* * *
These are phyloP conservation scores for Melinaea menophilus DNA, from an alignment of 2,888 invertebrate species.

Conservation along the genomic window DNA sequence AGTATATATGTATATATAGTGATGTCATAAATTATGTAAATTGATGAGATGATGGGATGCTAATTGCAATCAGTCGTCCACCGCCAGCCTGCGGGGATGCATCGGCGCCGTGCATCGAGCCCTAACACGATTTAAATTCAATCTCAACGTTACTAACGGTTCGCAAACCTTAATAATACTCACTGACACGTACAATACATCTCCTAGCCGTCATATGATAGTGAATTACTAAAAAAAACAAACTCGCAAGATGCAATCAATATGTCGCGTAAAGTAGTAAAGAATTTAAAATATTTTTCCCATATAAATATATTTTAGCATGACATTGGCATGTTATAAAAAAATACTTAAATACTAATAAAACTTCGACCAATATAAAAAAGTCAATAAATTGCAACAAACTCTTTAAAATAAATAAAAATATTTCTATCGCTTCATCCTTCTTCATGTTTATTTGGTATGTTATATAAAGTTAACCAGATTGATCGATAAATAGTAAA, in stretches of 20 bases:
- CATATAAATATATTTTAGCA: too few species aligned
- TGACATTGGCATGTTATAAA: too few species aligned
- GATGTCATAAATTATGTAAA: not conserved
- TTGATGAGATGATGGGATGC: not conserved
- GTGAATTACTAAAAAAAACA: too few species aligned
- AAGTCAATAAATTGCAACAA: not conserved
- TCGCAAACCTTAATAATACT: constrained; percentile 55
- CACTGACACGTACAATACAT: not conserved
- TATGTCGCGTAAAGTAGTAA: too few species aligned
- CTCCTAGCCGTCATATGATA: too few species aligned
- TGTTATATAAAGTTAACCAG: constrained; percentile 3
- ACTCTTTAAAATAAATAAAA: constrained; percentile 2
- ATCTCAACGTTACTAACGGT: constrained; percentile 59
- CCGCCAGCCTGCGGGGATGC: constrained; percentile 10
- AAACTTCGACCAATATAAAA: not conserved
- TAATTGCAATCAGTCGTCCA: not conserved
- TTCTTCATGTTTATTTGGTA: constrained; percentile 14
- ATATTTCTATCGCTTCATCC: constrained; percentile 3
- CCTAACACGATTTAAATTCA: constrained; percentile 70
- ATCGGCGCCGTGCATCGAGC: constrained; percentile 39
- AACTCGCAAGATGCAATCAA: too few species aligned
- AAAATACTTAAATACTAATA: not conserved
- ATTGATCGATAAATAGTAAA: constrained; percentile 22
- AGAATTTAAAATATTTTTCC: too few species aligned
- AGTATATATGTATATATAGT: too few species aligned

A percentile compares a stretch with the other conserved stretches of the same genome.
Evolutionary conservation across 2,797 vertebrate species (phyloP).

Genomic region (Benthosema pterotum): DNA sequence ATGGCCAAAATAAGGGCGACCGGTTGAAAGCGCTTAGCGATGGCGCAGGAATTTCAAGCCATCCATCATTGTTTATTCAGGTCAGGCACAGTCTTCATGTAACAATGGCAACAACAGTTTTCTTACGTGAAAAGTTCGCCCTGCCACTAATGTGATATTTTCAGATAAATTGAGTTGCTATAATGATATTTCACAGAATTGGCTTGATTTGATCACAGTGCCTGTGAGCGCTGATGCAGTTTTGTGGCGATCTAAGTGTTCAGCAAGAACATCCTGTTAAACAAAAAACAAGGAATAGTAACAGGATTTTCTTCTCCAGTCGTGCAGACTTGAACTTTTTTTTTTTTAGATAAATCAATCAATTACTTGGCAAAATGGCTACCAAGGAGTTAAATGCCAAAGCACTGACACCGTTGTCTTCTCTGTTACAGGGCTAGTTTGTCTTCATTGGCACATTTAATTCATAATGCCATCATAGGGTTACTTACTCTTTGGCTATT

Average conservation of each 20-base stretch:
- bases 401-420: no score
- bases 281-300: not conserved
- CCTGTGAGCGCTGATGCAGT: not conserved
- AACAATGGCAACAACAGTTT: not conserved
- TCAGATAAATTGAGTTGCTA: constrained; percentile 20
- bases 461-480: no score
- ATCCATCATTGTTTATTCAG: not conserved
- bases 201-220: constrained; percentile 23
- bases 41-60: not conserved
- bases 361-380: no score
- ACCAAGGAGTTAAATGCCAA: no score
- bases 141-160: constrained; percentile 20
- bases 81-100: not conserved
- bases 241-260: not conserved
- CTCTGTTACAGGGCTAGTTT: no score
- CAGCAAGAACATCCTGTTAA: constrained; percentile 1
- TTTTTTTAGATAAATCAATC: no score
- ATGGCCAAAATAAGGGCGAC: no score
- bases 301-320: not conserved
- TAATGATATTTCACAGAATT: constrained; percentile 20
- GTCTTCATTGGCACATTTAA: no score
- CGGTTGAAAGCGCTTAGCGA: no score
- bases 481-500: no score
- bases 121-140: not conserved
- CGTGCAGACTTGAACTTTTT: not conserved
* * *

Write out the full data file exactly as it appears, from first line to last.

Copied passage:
These are phyloP conservation scores for Melinaea menophilus DNA, from an alignment of 2,888 invertebrate species.

Conservation along the genomic window DNA sequence AGTATATATGTATATATAGTGATGTCATAAATTATGTAAATTGATGAGATGATGGGATGCTAATTGCAATCAGTCGTCCACCGCCAGCCTGCGGGGATGCATCGGCGCCGTGCATCGAGCCCTAACACGATTTAAATTCAATCTCAACGTTACTAACGGTTCGCAAACCTTAATAATACTCACTGACACGTACAATACATCTCCTAGCCGTCATATGATAGTGAATTACTAAAAAAAACAAACTCGCAAGATGCAATCAATATGTCGCGTAAAGTAGTAAAGAATTTAAAATATTTTTCCCATATAAATATATTTTAGCATGACATTGGCATGTTATAAAAAAATACTTAAATACTAATAAAACTTCGACCAATATAAAAAAGTCAATAAATTGCAACAAACTCTTTAAAATAAATAAAAATATTTCTATCGCTTCATCCTTCTTCATGTTTATTTGGTATGTTATATAAAGTTAACCAGATTGATCGATAAATAGTAAA, in stretches of 20 bases:
- CATATAAATATATTTTAGCA: too few species aligned
- TGACATTGGCATGTTATAAA: too few species aligned
- GATGTCATAAATTATGTAAA: not conserved
- TTGATGAGATGATGGGATGC: not conserved
- GTGAATTACTAAAAAAAACA: too few species aligned
- AAGTCAATAAATTGCAACAA: not conserved
- TCGCAAACCTTAATAATACT: constrained; percentile 55
- CACTGACACGTACAATACAT: not conserved
- TATGTCGCGTAAAGTAGTAA: too few species aligned
- CTCCTAGCCGTCATATGATA: too few species aligned
- TGTTATATAAAGTTAACCAG: constrained; percentile 3
- ACTCTTTAAAATAAATAAAA: constrained; percentile 2
- ATCTCAACGTTACTAACGGT: constrained; percentile 59
- CCGCCAGCCTGCGGGGATGC: constrained; percentile 10
- AAACTTCGACCAATATAAAA: not conserved
- TAATTGCAATCAGTCGTCCA: not conserved
- TTCTTCATGTTTATTTGGTA: constrained; percentile 14
- ATATTTCTATCGCTTCATCC: constrained; percentile 3
- CCTAACACGATTTAAATTCA: constrained; percentile 70
- ATCGGCGCCGTGCATCGAGC: constrained; percentile 39
- AACTCGCAAGATGCAATCAA: too few species aligned
- AAAATACTTAAATACTAATA: not conserved
- ATTGATCGATAAATAGTAAA: constrained; percentile 22
- AGAATTTAAAATATTTTTCC: too few species aligned
- AGTATATATGTATATATAGT: too few species aligned

A percentile compares a stretch with the other conserved stretches of the same genome.
Evolutionary conservation across 2,797 vertebrate species (phyloP).

Genomic region (Benthosema pterotum): DNA sequence ATGGCCAAAATAAGGGCGACCGGTTGAAAGCGCTTAGCGATGGCGCAGGAATTTCAAGCCATCCATCATTGTTTATTCAGGTCAGGCACAGTCTTCATGTAACAATGGCAACAACAGTTTTCTTACGTGAAAAGTTCGCCCTGCCACTAATGTGATATTTTCAGATAAATTGAGTTGCTATAATGATATTTCACAGAATTGGCTTGATTTGATCACAGTGCCTGTGAGCGCTGATGCAGTTTTGTGGCGATCTAAGTGTTCAGCAAGAACATCCTGTTAAACAAAAAACAAGGAATAGTAACAGGATTTTCTTCTCCAGTCGTGCAGACTTGAACTTTTTTTTTTTTAGATAAATCAATCAATTACTTGGCAAAATGGCTACCAAGGAGTTAAATGCCAAAGCACTGACACCGTTGTCTTCTCTGTTACAGGGCTAGTTTGTCTTCATTGGCACATTTAATTCATAATGCCATCATAGGGTTACTTACTCTTTGGCTATT

Average conservation of each 20-base stretch:
- bases 401-420: no score
- bases 281-300: not conserved
- CCTGTGAGCGCTGATGCAGT: not conserved
- AACAATGGCAACAACAGTTT: not conserved
- TCAGATAAATTGAGTTGCTA: constrained; percentile 20
- bases 461-480: no score
- ATCCATCATTGTTTATTCAG: not conserved
- bases 201-220: constrained; percentile 23
- bases 41-60: not conserved
- bases 361-380: no score
- ACCAAGGAGTTAAATGCCAA: no score
- bases 141-160: constrained; percentile 20
- bases 81-100: not conserved
- bases 241-260: not conserved
- CTCTGTTACAGGGCTAGTTT: no score
- CAGCAAGAACATCCTGTTAA: constrained; percentile 1
- TTTTTTTAGATAAATCAATC: no score
- ATGGCCAAAATAAGGGCGAC: no score
- bases 301-320: not conserved
- TAATGATATTTCACAGAATT: constrained; percentile 20
- GTCTTCATTGGCACATTTAA: no score
- CGGTTGAAAGCGCTTAGCGA: no score
- bases 481-500: no score
- bases 121-140: not conserved
- CGTGCAGACTTGAACTTTTT: not conserved